Jump to content

Atheist/agnostic Attitudes Growing?


Recommended Posts

It is so hard to quantify, but do you think more and more people are atheist/agnostic? Most young couples I know couldn't give a fuck about religion and many people I know go through the church attendance motions, but really don't take it seriously.

Also, there seems to be an upsurge in sales of books that disprove religion in general. Your observations? Thanks

Link to comment
Share on other sites


Note: All Regularly Contributing Patrons enjoy Ex-Christian.net advertisement free.

Hey there Garrison. I guess it would be difficult to really get a good estimate on whether or not there are a growing number of atheists and agnostics. Especially if we are relying on anecdotal evidence. I mean it could be that we hope for something so much that it skews our assessment of what the real situation is.

 

Perhaps a web search could produce some numbers? :shrug:

Link to comment
Share on other sites

I think the popularity of the atheist books selling right now attests to the fact that the majority of people in the polls who say they believe in God, are really not that super-religious element that gets all the attention in the media and politics at this time. The majority of "believers" go to church for social/cultural reasons and do not take these beliefs that are part of those institutions literally. They identify themselves as Christians because it’s their culture, and as part of this identification, the answer to the question, 'do you believe there is a God?’ is answered 'Sure'. But do they really? Literally?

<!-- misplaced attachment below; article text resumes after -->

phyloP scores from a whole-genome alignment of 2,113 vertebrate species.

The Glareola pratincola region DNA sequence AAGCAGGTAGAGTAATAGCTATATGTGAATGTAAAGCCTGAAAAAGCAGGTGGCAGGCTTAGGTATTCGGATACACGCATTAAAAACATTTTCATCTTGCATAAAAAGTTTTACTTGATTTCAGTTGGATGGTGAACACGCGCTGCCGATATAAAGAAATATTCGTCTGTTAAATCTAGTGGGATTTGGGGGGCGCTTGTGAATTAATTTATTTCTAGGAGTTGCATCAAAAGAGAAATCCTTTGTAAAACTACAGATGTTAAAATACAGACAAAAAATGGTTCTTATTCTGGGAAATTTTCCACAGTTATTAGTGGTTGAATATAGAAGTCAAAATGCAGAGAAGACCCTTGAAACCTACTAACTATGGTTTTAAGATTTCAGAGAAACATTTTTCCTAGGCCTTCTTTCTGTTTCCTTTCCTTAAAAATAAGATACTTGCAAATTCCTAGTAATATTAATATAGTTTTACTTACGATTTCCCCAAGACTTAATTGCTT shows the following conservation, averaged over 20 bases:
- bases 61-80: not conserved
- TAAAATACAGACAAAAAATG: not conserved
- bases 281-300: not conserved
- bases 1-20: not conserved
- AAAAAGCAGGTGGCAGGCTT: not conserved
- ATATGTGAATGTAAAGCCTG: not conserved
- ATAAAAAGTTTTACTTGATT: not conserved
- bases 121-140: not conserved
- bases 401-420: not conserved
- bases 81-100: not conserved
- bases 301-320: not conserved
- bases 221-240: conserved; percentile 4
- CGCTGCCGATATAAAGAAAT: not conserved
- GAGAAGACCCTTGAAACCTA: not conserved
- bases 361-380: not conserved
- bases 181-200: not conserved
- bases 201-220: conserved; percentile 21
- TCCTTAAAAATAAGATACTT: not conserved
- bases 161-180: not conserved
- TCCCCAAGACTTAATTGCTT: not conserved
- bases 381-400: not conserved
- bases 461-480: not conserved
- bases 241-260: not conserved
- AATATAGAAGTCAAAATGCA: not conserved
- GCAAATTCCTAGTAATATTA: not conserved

People who call themselves an agnostic traditionally in this country in a very large way do so because it's a safer, kinder term that allows them to say they don't quite feel apart of the system that was their parents and their own culture's beliefs, but are open to the idea if they can be persuaded, thus not slamming the door on the idea of God and alienating themselves from their own culture too badly. It's a bit of a misnomer that stating you are an agnostic means you leave the door of possibility open. Atheists do too, unless they are fundamentalist atheists who wear their disbelief like a religious robe. In the strictest sense, if you don't believe presently that any gods exist (even if you think you maybe could some day), your current beliefs don't include them which makes them a-theistic or having no-god.